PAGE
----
- Diameter: 11m
- Minute Hand: 5.6m including the counterweight.
- Hour Hand: 4m including the counterweight.
- Weight: Each hand weighs approximately 270kg. The driving mechanism
weighs approximately 760kg.
- Mechanism: Reduction gearboxes powered by one 3/4 hp synchronous motor.
- Lighting: 150 torch bulbs, powered by a reduction transformer.
- Structure: Six vertical steel columns averaging 7.3m in length, supported
on concrete foundations, fastened into the rock face with steel supports.
- Location: On the Knobbies Range to the east of Alexandra.
- Height Above Sea Level: 200m.
The idea of a clock on the hill was first suggested by Alexandra Jaycee
Inc. in June 1966. Many different ideas were investigated. Various firms
throughout New Zealand were approached and asked to submit designs and
prices. Prices obtained for the construction ranged from $2,200 to $12,170.
A Dunedin firm of engineers, which had had no previous experience in clock
making, were finally given the task of designing and supplying the driving
mechanism for the clock. In April 1967 the Jaycees disclosed their plans
to the public of Alexandra. A full size mock-up was placed on the site,
and six weeks allowed to gauge local reaction. Such a large scale project
could not be undertaken without the full support of the people of the town.
As there was much opposition to the original scheme, a poll was held, revealing
that over 90% of the people were in favour of the clock.
Work on the Clock
The clock mechanism was ordered in February 1968. The clock face and
supporting structure were designed by an engineer in the Jaycee Chapter.
All construction work was carried out by members. A total of 1264 man hours
were involved in the construction of the clock, on 42 separate working
occasions. One of the main difficulties was the inaccessibility of the
site. This was overcome by erecting a 30.5m rail line down the face of
the cliff. Most of the steel and concrete used on the site, as well as
the clock mechanism which weighed 760kg, went down this rail before being
winched into position. Most of the work on this project involved the construction
of the clock structure. A wide range of tasks had to be done, including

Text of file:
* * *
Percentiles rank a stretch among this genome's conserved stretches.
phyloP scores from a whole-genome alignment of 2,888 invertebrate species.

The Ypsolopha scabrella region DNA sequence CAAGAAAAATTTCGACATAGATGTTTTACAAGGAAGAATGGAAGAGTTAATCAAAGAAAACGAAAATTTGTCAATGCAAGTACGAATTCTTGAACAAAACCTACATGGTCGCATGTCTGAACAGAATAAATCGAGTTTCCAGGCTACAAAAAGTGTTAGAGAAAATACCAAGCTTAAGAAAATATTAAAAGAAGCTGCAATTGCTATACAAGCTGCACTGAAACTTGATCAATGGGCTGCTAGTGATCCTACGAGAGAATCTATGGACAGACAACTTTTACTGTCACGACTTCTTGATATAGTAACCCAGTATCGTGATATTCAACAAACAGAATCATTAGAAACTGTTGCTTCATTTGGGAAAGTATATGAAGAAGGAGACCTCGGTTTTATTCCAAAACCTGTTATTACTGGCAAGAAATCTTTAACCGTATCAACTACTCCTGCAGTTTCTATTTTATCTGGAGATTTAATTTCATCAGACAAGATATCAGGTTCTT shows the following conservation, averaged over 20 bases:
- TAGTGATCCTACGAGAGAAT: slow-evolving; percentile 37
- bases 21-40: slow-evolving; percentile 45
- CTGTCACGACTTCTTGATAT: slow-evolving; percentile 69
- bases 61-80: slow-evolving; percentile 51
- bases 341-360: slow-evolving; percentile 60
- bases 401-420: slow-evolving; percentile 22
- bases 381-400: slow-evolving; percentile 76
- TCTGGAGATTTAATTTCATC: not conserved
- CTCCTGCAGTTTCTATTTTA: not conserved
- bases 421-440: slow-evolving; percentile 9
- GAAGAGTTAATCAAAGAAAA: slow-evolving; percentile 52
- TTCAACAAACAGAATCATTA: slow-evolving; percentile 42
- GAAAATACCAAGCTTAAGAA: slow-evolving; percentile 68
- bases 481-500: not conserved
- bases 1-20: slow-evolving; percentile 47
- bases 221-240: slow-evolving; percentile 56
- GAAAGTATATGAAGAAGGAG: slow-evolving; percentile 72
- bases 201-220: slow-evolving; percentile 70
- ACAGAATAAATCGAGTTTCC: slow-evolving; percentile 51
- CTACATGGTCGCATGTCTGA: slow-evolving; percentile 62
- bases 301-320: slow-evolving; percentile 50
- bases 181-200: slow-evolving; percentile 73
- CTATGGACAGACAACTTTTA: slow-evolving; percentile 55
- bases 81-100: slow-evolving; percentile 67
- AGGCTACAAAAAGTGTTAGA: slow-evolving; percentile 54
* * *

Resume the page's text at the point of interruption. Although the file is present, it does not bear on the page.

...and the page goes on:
trench digging for electrical cables, laying concrete for foundations,
welding and painting. This last aspect was very important, as the steel
uprights had to be painted in such a way that they became completely camouflaged
against the rock face. Work began in earnest in June 1968. Within five
months - by the end of November 1968 - the clock was finished. After three
weeks of testing, it was officially started by the Mayor of Alexandra,
Mr K W Blackmore, at noon, 14 December, 1968.
Mechanism and accessories including foundations, steel markers, electrical
connection, painting, sundry, totalled $2,996.
The clock is electrically operated. The hands, which are cantilevered
to withstand gusts of wind up to 130kph, are attached to coaxial shafts.
These are driven continuously through reduction gears by a 3/4HP synchronous
motor. A second motor and clutch provided in the gear train enable the
hands to be altered should any adjustment be necessary because of power
Very early in the planning stages it was decided that the clock was
to be illuminated. None of the firms approached in New Zealand could satisfactorily
provide, and guarantee, effective lighting of the clock. Indirect lighting
in the form of ultra-violet lamps was considered, but was not practical.
Direct lighting with spotlights shining on the face would not work because
of the shadows that were cast. It was left to the initiative and inventiveness
of a member to provide a strikingly effective, simple, and inexpensive
solution to the problem. Ordinary torch bulbs, 150 in all, were used, especially
set into the hands and markers. All the designing, wiring and installation
was arranged and supervised by this member. The end result is so striking
that the clock can be read clearly up to five miles away